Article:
Positive Psychology: Five keys to preparing for change

Positive News

The key to successfully dealing with change is preparation, explains our positive psychology columnist, Chris Johnstone

If you could tell a friend some positive news about yourself, particularly about a change you have made, what would you most like that to be? Now is a good time to be considering such changes, particularly if you’d like to catch the wave of new beginnings that starts in January each year. As half of all New Year’s resolutions are abandoned within a few weeks, it’s worth thinking about how you can increase your chances of success. The following five tips will help.

1. Find the want behind the should
One of the greatest obstacles to change is ambivalence, where part of us wants something to be different, and another part, on balance, prefers things as they are. So the first task of change is to make a decision. Decision-making isn’t a once-only thing though. You can return to decisions again and again, making them stronger each time by reminding yourself of your reasons. What is it you really want to happen and why? By focusing on the deep desires that call you, you feed your motivation. I think of this as finding the want behind the should.

2. Allow a preparation stage
If you’ve failed in the past, it is easy to lose confidence. Yet people who succeed in making changes have often tried many times before. If you can’t yet see a way forward, then rather than giving up, give yourself a preparation stage to cultivate the skills, strengths and allies that might help you make progress. Like an athlete in training, you can improve your performance by identifying where you’ve gone wrong in the past, improving your technique and finding out about new approaches. In sports psychology, for example, athletes commonly use techniques like ‘mental rehearsal’, where they picture themselves performing well in their chosen field.

3. Use imaginary hindsight
When you’re wondering how to do something, rather than asking “how can I do this?” imagine that you’ve already succeeded. Picture yourself there, and then ask yourself how you did it. Telling yourself the story of how you succeeded is a great way of opening up a sense of possibility. Research also shows that people using this ‘imaginary hindsight’ technique tend to map out more detailed pathways through obstacles. Approaching a problem knowing it has already been solved puts you in a different mindset, as your creativity is stimulated in the search for how it was done.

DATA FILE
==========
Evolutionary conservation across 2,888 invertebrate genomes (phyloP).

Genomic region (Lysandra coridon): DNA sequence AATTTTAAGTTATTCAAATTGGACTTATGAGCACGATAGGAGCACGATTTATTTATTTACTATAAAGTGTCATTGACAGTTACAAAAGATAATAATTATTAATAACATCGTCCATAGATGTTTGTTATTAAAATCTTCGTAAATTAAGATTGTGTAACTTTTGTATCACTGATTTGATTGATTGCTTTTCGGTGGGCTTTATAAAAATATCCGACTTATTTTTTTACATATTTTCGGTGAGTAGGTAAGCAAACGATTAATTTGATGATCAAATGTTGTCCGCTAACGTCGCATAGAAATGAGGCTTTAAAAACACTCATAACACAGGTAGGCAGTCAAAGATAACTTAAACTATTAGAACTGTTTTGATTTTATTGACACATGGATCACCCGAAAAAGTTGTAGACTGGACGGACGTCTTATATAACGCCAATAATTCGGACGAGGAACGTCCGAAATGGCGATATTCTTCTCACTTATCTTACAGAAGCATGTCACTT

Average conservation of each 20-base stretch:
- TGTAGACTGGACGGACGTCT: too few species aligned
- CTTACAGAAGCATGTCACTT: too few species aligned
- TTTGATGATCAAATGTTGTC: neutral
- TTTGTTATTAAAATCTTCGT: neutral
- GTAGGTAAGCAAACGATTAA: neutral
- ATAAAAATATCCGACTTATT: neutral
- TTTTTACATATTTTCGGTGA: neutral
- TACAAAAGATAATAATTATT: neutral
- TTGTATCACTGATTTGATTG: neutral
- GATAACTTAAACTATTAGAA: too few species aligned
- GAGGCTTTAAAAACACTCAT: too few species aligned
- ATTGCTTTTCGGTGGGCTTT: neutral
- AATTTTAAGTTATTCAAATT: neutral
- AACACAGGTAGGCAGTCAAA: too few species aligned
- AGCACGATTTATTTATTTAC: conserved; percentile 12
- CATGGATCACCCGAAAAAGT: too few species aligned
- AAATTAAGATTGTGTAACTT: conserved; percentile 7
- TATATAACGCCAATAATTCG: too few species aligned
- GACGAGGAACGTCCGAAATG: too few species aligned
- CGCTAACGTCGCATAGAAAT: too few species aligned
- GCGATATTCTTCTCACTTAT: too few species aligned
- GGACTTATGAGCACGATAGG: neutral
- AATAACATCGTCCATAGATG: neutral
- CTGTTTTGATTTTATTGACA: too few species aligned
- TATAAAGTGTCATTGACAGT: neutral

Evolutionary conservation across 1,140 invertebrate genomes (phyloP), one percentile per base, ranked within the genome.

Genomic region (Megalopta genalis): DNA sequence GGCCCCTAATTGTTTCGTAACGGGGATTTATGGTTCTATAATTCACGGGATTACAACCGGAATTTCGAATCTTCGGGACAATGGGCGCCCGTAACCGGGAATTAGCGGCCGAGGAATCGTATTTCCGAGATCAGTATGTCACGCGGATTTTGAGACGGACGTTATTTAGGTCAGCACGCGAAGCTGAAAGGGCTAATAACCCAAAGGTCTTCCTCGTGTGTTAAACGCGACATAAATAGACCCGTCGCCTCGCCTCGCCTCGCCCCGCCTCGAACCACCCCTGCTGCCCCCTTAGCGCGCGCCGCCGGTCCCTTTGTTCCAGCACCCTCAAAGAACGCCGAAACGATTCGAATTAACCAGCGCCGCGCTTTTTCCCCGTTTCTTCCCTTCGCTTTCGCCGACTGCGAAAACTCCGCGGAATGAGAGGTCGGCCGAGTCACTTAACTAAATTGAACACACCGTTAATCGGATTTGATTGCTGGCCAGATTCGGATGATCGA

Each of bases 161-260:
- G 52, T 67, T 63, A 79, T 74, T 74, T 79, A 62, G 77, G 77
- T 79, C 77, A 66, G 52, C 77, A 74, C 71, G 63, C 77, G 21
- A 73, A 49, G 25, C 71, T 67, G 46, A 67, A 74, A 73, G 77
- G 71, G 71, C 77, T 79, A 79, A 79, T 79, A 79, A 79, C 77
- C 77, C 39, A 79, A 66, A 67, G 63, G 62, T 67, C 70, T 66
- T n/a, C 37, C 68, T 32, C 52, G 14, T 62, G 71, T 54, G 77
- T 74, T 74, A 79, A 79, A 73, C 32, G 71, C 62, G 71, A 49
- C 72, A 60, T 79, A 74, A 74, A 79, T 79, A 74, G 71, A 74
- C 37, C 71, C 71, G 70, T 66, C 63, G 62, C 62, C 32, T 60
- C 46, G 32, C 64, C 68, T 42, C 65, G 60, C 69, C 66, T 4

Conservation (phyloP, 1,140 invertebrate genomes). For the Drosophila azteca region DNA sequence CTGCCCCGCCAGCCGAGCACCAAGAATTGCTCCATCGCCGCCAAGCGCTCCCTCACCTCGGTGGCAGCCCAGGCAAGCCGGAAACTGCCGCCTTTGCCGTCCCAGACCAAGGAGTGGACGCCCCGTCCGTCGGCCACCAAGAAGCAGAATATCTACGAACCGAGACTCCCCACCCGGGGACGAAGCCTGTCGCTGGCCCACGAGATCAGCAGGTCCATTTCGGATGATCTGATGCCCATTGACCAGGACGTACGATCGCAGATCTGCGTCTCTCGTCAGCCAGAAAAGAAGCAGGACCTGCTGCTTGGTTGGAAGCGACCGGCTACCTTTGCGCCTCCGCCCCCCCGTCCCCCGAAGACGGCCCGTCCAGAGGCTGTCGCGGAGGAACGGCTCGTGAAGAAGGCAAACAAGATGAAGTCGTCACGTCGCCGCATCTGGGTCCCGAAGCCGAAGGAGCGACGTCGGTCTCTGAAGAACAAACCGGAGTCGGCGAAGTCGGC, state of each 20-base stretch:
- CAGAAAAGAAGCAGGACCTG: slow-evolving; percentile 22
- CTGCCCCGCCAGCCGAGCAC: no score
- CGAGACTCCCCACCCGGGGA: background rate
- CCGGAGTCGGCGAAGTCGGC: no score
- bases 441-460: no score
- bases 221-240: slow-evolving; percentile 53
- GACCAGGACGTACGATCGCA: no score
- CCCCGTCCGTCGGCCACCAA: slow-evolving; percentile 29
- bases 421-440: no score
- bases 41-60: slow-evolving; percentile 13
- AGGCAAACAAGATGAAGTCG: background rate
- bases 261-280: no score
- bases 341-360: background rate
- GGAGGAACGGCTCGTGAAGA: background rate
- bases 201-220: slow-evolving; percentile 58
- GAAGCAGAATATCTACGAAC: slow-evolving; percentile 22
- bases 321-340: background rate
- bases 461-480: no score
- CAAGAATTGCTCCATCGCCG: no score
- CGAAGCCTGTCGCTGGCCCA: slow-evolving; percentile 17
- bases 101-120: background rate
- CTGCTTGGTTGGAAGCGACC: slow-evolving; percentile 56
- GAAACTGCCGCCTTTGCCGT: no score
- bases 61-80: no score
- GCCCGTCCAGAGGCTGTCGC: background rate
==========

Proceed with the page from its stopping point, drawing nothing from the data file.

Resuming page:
4. Keep on keeping on
There’s a saying that courage doesn’t always roar – sometimes it is the quiet voice at the end of the day that says, “I’ll try again tomorrow.” Significant changes are often hard-won, with reversals and failures along the way. By seeing change as a journey, with bumpy patches as part of the terrain, it becomes easier to be compassionate with ourselves when we’re not doing as well as we’d hoped. We can cultivate the strength of persistence by recommitting to our decision and reminding ourselves why that is important to us. Then identify the next step, and take it, and the next step after that.

5. Celebrate victories, especially tiny ones
If a journey of thousand miles is made of many steps, there’s a long wait for celebration if the only victory counted is reaching the finish line. One of the skills of change-making is to notice and celebrate mini-victories along the way. This helps maintain enthusiasm and prevents us losing heart. So if you were to take a step of positive change today, even if it is just preparing yourself – what might it be? Celebrate when you’ve done that, and then continue the journey.

Photo credit: © Nicola Slawson

  • Chris Johnstone

    If you’d like to find out more about Positive Psychology, my next online course starts on 14th Jan.
    Details at http://www.resiliencehappinesschange.com/positive-psychology.html

  • Bartholomeus Nicolaas Engelbertus

    When things feel difficult to achieve I found there is often something that clashes with my nature, my values, my natural self. Once I realise that I know what element in my task is out do sync with my natural self, and knowing this makes it easier to adjust some of my behaviour to achieve my task. Know your natural self and life becomes clear and simple (:

  • Elisabeth Winkler

    Wise words! Love this: “Find the want behind the should”. Thanks, Chris Johnstone.

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  • karen

    Wow that is so spot on :-)

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  • Zachery A. Lara

    I’d like to start off by saying that this blog caught my attention really quick. And how many of us nowadays really give up on resolutions we make only after a couple weeks of making them. We have trouble with self motivation and surrounding ourselves with positive things to keep us on track. This blog mentions how finding a want behind a should is a way of keeping yourself desired to reach your goal. Then having the ability to keep going after failing. I think of it as the only time you fail is when you quit. Being successful is getting up on your feet even after falling down. The smartest people in the world have failed, but didn’t give up just because of a bad test score or not understanding a concept after first learning about it. However, the imaginary hindsight idea is very smart because we think about all the things we had to do to reach our resolution and apply those ways to reality. Therefore, I agree that giving yourself a pat on the back is perfectly fine, it’s like losing weight. Any workout is better than workout, you keep your head up and you feel more confident about yourself. This blog teaches me to take everything step by step and not proceeding on to the next one until we have perfected our current one

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